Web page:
The other important use of orchids is their cultivation for the enjoyment of the flowers. Most cultivated orchids are tropics, tropical or subtropics, subtropical, but quite a few that grow in colder climates can be found on the market. Temperate species available at nurseries include ''Ophrys apifera'' (bee orchid), ''Gymnadenia conopsea'' (fragrant orchid), ''Anacamptis pyramidalis'' (pyramidal orchid) and ''Dactylorhiza fuchsii'' (common spotted orchid). Orchids of all types have also often been sought by collectors of both species and hybrids. Many hundreds of societies and clubs worldwide have been established. These can be small, local clubs, or larger, national organisations such as the American Orchid Society. Both serve to encourage cultivation and collection of orchids, but some go further by concentrating on conservation or research. The term "botanical orchid" loosely denotes those small-flowered, tropical orchids belonging to several genera that do not fit into the "florist" orchid category. A few of these genera contain enormous numbers of species. Some, such as ''Pleurothallis'' and ''Bulbophyllum'', contain approximately 1700 and 2000 species, respectively, and are often extremely vegetatively diverse. The primary use of the term is among orchid hobbyists wishing to describe unusual species they grow, though it is also used to distinguish naturally occurring orchid species from horticulturally created hybrid (biology), hybrids. New orchids are registered with the International Orchid Register, maintained by the Royal Horticultural Society.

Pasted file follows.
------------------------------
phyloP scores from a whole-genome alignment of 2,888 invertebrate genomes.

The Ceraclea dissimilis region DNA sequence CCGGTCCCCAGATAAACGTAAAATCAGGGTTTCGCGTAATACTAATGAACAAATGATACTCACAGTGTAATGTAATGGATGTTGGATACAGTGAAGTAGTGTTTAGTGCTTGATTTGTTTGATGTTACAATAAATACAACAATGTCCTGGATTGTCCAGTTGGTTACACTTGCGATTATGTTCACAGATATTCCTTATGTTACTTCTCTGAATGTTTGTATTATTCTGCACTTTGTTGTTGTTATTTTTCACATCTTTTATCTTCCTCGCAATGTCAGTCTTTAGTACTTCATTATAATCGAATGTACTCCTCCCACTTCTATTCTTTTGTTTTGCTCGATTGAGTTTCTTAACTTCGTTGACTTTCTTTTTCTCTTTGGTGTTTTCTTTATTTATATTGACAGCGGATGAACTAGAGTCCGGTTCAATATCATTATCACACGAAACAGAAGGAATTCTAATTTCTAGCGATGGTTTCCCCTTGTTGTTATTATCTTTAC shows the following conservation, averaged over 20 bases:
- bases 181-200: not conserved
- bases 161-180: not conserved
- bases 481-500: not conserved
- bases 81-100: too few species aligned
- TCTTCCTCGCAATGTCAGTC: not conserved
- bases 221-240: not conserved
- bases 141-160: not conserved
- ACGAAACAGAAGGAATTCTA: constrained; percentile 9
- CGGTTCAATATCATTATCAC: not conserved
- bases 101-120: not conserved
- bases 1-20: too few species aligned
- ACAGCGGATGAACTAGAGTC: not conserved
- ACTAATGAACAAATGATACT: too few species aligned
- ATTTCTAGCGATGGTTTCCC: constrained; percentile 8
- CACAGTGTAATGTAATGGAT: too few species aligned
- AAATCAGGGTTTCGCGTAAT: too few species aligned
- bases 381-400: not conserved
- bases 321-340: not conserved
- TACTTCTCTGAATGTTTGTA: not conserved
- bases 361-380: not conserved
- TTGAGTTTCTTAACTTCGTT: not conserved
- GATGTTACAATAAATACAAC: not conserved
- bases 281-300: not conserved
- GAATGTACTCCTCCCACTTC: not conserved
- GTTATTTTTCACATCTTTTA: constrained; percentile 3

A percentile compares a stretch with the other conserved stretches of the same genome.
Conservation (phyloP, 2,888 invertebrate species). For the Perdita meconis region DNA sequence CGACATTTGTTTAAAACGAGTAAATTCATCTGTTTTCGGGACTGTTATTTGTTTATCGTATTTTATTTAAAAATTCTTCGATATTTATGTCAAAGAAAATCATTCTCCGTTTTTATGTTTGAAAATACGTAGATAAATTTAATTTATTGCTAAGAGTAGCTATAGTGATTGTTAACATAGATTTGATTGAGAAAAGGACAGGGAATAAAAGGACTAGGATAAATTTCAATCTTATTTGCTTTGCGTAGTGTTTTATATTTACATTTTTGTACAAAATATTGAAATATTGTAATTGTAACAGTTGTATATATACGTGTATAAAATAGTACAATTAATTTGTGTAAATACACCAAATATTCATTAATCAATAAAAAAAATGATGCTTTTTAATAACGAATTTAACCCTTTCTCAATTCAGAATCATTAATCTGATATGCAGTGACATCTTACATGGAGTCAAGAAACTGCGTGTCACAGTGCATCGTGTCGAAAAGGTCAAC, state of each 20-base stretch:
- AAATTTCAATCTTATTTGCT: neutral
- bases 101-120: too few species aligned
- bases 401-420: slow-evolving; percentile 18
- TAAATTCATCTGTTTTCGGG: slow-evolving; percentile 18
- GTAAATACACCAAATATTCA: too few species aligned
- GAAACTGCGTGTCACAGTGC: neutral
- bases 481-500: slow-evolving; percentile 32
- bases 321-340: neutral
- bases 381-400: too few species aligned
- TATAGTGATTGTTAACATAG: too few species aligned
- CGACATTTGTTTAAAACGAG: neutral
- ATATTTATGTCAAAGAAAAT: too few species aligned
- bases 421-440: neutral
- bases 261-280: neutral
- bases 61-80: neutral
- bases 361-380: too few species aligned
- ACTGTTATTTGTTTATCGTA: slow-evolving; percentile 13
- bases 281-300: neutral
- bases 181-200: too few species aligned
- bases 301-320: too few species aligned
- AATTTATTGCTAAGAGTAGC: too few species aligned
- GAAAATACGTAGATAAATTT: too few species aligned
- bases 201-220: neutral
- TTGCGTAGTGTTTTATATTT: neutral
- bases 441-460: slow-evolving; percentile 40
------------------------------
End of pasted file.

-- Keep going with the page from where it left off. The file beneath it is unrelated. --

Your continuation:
Use as food

The dried seed pods of one orchid genus, ''Vanilla (genus), Vanilla'' (especially ''Vanilla planifolia''), are commercially important as a flavouring in baking, for perfume manufacture and aromatherapy. The underground tubers of terrestrial orchids [mainly ''Orchis mascula'' (early purple orchid)] are ground to a powder and used for cooking, such as in the hot beverage ''salep'' or in the Turkish cuisine, Turkish frozen treat ''Salepi dondurma, dondurma''. The name ''salep'' has been claimed to come from the Arabic expression ', "fox testicles", but it appears more likely the name comes directly from the Arabic name '. The similarity in appearance to testes naturally accounts for ''salep'' being considered an aphrodisiac. The dried leaves of ''Jumellea fragrans'' are used to flavour rum on Reunion Island. Some saprophytic orchid species of the group ''Gastrodia'' produce potato-like tubers and were consumed as food by native peoples in Australia and can be successfully cultivated, notably ''Gastrodia sesamoides''. Wild stands of these plants can still be found in the same areas as early Aboriginal settlements, such as Ku-ring-gai Chase National Park in Australia. Aboriginal Australians, Aboriginal peoples located the plants in habitat by observing where bandicoots had scratched in search of the tubers after detecting the plants underground by scent.